- Item 6.2.1 requires software development based on industry standards or best practices in any DSS guidance. Information security issues are taken into account in every stage of development.
- Item 6.2.2 requires security-related training for software developers. Developers should be trained on software security relevant to their job and the languages in which they write software. It also requires that secure software design and secure coding techniques are part of a developer’s training. Finally, developers must be trained annually on any security testing tools.
- Item 6.2.3 requires that custom software be reviewed before its release to production or customers to identify potential security issues. Code reviews should look for both existing and emerging software vulnerabilities. Code is to be developed according to the implemented security coding guidelines, and vulnerabilities are to be corrected before release. Code reviews are generally performed programmatically and with software designed for precisely that purpose. Not every software manufacturer can purchase or run these programs capably. The sub-bullet 126.96.36.199 addresses appropriate conduct if manual code reviews are necessary.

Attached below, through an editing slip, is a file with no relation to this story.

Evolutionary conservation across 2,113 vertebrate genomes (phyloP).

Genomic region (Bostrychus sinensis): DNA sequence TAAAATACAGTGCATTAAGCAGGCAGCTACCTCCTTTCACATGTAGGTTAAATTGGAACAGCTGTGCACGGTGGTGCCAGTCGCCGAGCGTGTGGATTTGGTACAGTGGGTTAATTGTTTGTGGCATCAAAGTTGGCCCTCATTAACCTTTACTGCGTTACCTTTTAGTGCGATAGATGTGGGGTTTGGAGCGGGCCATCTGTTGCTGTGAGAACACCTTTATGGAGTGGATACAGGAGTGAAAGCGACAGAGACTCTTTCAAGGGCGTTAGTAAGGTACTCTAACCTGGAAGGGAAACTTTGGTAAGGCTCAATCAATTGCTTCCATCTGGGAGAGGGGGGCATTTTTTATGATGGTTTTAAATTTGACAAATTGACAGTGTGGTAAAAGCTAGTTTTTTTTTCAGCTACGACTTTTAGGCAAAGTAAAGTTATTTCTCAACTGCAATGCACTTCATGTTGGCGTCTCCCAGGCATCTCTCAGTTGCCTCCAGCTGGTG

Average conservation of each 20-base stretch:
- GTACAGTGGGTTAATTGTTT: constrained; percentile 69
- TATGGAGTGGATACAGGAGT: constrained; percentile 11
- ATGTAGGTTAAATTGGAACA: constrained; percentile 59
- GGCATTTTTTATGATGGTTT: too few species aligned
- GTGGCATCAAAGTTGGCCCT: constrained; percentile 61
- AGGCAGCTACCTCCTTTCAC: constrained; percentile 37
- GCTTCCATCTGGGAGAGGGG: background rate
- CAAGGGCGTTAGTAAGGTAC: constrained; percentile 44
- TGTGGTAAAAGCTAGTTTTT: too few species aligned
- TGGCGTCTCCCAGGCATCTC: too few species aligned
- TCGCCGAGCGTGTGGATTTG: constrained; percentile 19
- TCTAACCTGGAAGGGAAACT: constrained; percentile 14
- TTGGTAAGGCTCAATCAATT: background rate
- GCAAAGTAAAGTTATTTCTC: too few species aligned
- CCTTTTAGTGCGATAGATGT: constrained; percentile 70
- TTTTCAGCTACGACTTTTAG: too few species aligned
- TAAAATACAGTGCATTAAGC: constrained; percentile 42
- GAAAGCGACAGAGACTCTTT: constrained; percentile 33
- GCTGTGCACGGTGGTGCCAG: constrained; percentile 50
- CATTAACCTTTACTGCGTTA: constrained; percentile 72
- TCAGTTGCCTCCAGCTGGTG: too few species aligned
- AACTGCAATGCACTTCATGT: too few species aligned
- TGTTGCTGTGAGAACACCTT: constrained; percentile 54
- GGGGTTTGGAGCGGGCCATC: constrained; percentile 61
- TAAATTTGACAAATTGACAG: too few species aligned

- Item 6.2.4 prioritizes finding widespread attacks and vulnerabilities in the security review. Injection attacks, weak cryptography, and cross-site scripting or request forgery are examples of these common high-risk vulnerabilities that security teams and developers should strive to eliminate in their code.
Although 6.2 is the most applicable section of PCI DSS for developers, you should still carefully consider development requirements. Item 6.3.2 requires organizations to maintain an inventory of in-house software and documentation around its function and components. This single requirement introduces the need for a full-fledged development process to address behaviors around code creation and deployment.